Whether it's Apple TV, Roku 4, Amazon Fire TV or Google Chromecast, there's a growing amount of set-top boxes and people who opt to buy them, while downsizing their cable television packages or cutting the cord on their cable altogether.
The Wall Street Journal is announcing that the Federal Communications Commission (FCC) will be proposing an overhaul of the rules for television set-top boxes with the intentions of making bills for cable viewers more affordable and granting them more access to Web-based programming.
According to the Journal, FCC chairman Tom Wheeler's proposal will likely entail giving cable and satellite customers more freedom in using their service's set-top box and cable app or choosing from one of the several set-top boxes and apps on the market, such as Apple TV or Roku 4.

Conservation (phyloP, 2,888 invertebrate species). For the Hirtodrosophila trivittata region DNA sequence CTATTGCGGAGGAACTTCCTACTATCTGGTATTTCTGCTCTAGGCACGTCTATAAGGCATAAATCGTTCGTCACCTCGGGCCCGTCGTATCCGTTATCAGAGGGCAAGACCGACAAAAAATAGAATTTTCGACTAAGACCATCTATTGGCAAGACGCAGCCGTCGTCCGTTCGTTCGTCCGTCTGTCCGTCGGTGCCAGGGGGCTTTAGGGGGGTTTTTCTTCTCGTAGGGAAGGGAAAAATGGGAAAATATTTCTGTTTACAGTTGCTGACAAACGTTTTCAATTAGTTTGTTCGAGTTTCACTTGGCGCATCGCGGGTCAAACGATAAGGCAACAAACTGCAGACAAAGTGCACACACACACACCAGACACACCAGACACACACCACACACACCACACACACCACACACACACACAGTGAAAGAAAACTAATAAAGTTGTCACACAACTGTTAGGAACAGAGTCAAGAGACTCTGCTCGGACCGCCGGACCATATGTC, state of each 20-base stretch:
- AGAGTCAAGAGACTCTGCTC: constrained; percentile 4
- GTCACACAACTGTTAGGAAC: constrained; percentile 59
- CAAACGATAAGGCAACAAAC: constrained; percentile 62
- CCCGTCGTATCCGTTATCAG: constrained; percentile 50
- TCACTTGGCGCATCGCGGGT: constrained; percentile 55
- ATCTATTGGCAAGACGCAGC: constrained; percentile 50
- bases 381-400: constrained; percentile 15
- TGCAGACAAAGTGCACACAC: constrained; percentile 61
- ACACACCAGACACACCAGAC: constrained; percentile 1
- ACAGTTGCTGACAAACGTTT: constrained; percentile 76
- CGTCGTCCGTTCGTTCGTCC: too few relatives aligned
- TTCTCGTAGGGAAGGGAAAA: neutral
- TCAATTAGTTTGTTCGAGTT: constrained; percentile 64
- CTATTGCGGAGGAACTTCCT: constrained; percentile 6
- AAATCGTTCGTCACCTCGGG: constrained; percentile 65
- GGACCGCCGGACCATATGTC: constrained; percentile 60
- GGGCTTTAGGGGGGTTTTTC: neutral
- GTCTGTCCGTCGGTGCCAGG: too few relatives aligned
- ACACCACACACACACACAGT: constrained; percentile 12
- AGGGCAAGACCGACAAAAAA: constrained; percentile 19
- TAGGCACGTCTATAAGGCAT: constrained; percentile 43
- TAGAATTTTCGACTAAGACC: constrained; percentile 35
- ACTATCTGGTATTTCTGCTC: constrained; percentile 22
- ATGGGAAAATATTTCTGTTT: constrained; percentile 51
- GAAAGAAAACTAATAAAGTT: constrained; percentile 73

While the option might sound good to consumers, it's not exactly rubbing certain cable companies the right way. The Journal reports that upwards of 40 telecommunications and media groups are expected to announce a coalition against Wheeler's impending proposal.
They have a right to take issue with it, considering the FCC activating this proposal could result in the loss of up to billions of dollars for cable companies renting out set-top boxes because consumers would have the chance to purchase devices on the market and outside of their service provider options.
Cable companies say opening up the space to outside set-top boxes would also mess with the channel positioning that they carefully constructed, giving certain programmers premium spots.
This could mark just the beginning of a huge back-and-forth between the FCC and cable companies.